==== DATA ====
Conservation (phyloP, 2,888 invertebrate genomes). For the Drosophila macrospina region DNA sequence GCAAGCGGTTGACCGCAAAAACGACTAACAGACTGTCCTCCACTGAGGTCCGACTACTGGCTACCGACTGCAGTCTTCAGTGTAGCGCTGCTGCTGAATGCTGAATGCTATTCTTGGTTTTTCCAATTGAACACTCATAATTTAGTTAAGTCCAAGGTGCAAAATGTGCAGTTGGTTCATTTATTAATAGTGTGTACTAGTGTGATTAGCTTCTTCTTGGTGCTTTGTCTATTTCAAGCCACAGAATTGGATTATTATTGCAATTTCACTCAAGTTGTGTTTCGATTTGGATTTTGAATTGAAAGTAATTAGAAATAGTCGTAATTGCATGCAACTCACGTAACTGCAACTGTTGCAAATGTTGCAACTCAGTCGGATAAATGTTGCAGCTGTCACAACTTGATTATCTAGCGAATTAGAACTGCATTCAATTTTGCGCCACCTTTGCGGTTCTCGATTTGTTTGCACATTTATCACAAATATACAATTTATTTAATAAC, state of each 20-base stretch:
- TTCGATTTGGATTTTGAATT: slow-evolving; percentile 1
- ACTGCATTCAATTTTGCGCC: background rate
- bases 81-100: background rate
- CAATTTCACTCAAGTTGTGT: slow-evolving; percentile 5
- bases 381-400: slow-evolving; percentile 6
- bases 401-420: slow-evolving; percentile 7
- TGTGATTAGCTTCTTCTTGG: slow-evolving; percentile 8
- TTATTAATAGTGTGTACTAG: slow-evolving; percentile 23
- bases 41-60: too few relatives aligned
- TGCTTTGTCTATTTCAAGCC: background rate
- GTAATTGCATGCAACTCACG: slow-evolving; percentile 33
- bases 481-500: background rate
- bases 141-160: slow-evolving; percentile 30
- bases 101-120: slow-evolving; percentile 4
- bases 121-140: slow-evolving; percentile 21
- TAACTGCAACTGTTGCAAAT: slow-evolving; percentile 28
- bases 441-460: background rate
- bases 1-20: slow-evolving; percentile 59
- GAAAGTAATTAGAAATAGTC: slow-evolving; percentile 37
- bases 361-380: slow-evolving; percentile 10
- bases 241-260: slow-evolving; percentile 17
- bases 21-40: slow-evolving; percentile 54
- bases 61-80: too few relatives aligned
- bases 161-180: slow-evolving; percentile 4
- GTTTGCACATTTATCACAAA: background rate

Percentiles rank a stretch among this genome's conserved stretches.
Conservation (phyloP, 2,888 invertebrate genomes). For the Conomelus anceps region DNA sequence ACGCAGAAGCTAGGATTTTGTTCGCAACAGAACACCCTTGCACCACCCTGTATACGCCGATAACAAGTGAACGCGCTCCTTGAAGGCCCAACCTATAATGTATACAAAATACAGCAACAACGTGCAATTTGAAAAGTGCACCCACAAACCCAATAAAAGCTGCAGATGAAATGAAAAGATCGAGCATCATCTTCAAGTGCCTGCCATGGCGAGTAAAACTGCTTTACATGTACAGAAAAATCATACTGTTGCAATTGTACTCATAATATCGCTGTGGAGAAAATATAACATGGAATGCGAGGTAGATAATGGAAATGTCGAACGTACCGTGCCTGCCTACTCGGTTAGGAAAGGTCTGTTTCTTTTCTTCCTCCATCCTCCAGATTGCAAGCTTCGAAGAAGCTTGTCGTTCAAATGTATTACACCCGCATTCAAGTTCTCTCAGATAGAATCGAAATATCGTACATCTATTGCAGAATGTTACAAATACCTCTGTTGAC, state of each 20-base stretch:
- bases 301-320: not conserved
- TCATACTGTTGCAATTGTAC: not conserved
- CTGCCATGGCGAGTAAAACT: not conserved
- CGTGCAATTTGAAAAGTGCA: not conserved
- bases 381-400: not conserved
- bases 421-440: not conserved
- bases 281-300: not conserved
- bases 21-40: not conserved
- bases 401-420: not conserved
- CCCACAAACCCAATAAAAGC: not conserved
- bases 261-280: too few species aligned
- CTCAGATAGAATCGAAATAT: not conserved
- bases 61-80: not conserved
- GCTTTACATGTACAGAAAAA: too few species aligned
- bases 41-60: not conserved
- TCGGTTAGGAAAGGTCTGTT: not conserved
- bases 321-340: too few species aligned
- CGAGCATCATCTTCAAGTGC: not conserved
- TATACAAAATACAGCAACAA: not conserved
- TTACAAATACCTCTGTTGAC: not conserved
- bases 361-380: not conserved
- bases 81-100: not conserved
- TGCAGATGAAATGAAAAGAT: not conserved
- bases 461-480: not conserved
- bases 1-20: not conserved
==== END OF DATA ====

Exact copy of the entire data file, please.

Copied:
Conservation (phyloP, 2,888 invertebrate genomes). For the Drosophila macrospina region DNA sequence GCAAGCGGTTGACCGCAAAAACGACTAACAGACTGTCCTCCACTGAGGTCCGACTACTGGCTACCGACTGCAGTCTTCAGTGTAGCGCTGCTGCTGAATGCTGAATGCTATTCTTGGTTTTTCCAATTGAACACTCATAATTTAGTTAAGTCCAAGGTGCAAAATGTGCAGTTGGTTCATTTATTAATAGTGTGTACTAGTGTGATTAGCTTCTTCTTGGTGCTTTGTCTATTTCAAGCCACAGAATTGGATTATTATTGCAATTTCACTCAAGTTGTGTTTCGATTTGGATTTTGAATTGAAAGTAATTAGAAATAGTCGTAATTGCATGCAACTCACGTAACTGCAACTGTTGCAAATGTTGCAACTCAGTCGGATAAATGTTGCAGCTGTCACAACTTGATTATCTAGCGAATTAGAACTGCATTCAATTTTGCGCCACCTTTGCGGTTCTCGATTTGTTTGCACATTTATCACAAATATACAATTTATTTAATAAC, state of each 20-base stretch:
- TTCGATTTGGATTTTGAATT: slow-evolving; percentile 1
- ACTGCATTCAATTTTGCGCC: background rate
- bases 81-100: background rate
- CAATTTCACTCAAGTTGTGT: slow-evolving; percentile 5
- bases 381-400: slow-evolving; percentile 6
- bases 401-420: slow-evolving; percentile 7
- TGTGATTAGCTTCTTCTTGG: slow-evolving; percentile 8
- TTATTAATAGTGTGTACTAG: slow-evolving; percentile 23
- bases 41-60: too few relatives aligned
- TGCTTTGTCTATTTCAAGCC: background rate
- GTAATTGCATGCAACTCACG: slow-evolving; percentile 33
- bases 481-500: background rate
- bases 141-160: slow-evolving; percentile 30
- bases 101-120: slow-evolving; percentile 4
- bases 121-140: slow-evolving; percentile 21
- TAACTGCAACTGTTGCAAAT: slow-evolving; percentile 28
- bases 441-460: background rate
- bases 1-20: slow-evolving; percentile 59
- GAAAGTAATTAGAAATAGTC: slow-evolving; percentile 37
- bases 361-380: slow-evolving; percentile 10
- bases 241-260: slow-evolving; percentile 17
- bases 21-40: slow-evolving; percentile 54
- bases 61-80: too few relatives aligned
- bases 161-180: slow-evolving; percentile 4
- GTTTGCACATTTATCACAAA: background rate

Percentiles rank a stretch among this genome's conserved stretches.
Conservation (phyloP, 2,888 invertebrate genomes). For the Conomelus anceps region DNA sequence ACGCAGAAGCTAGGATTTTGTTCGCAACAGAACACCCTTGCACCACCCTGTATACGCCGATAACAAGTGAACGCGCTCCTTGAAGGCCCAACCTATAATGTATACAAAATACAGCAACAACGTGCAATTTGAAAAGTGCACCCACAAACCCAATAAAAGCTGCAGATGAAATGAAAAGATCGAGCATCATCTTCAAGTGCCTGCCATGGCGAGTAAAACTGCTTTACATGTACAGAAAAATCATACTGTTGCAATTGTACTCATAATATCGCTGTGGAGAAAATATAACATGGAATGCGAGGTAGATAATGGAAATGTCGAACGTACCGTGCCTGCCTACTCGGTTAGGAAAGGTCTGTTTCTTTTCTTCCTCCATCCTCCAGATTGCAAGCTTCGAAGAAGCTTGTCGTTCAAATGTATTACACCCGCATTCAAGTTCTCTCAGATAGAATCGAAATATCGTACATCTATTGCAGAATGTTACAAATACCTCTGTTGAC, state of each 20-base stretch:
- bases 301-320: not conserved
- TCATACTGTTGCAATTGTAC: not conserved
- CTGCCATGGCGAGTAAAACT: not conserved
- CGTGCAATTTGAAAAGTGCA: not conserved
- bases 381-400: not conserved
- bases 421-440: not conserved
- bases 281-300: not conserved
- bases 21-40: not conserved
- bases 401-420: not conserved
- CCCACAAACCCAATAAAAGC: not conserved
- bases 261-280: too few species aligned
- CTCAGATAGAATCGAAATAT: not conserved
- bases 61-80: not conserved
- GCTTTACATGTACAGAAAAA: too few species aligned
- bases 41-60: not conserved
- TCGGTTAGGAAAGGTCTGTT: not conserved
- bases 321-340: too few species aligned
- CGAGCATCATCTTCAAGTGC: not conserved
- TATACAAAATACAGCAACAA: not conserved
- TTACAAATACCTCTGTTGAC: not conserved
- bases 361-380: not conserved
- bases 81-100: not conserved
- TGCAGATGAAATGAAAAGAT: not conserved
- bases 461-480: not conserved
- bases 1-20: not conserved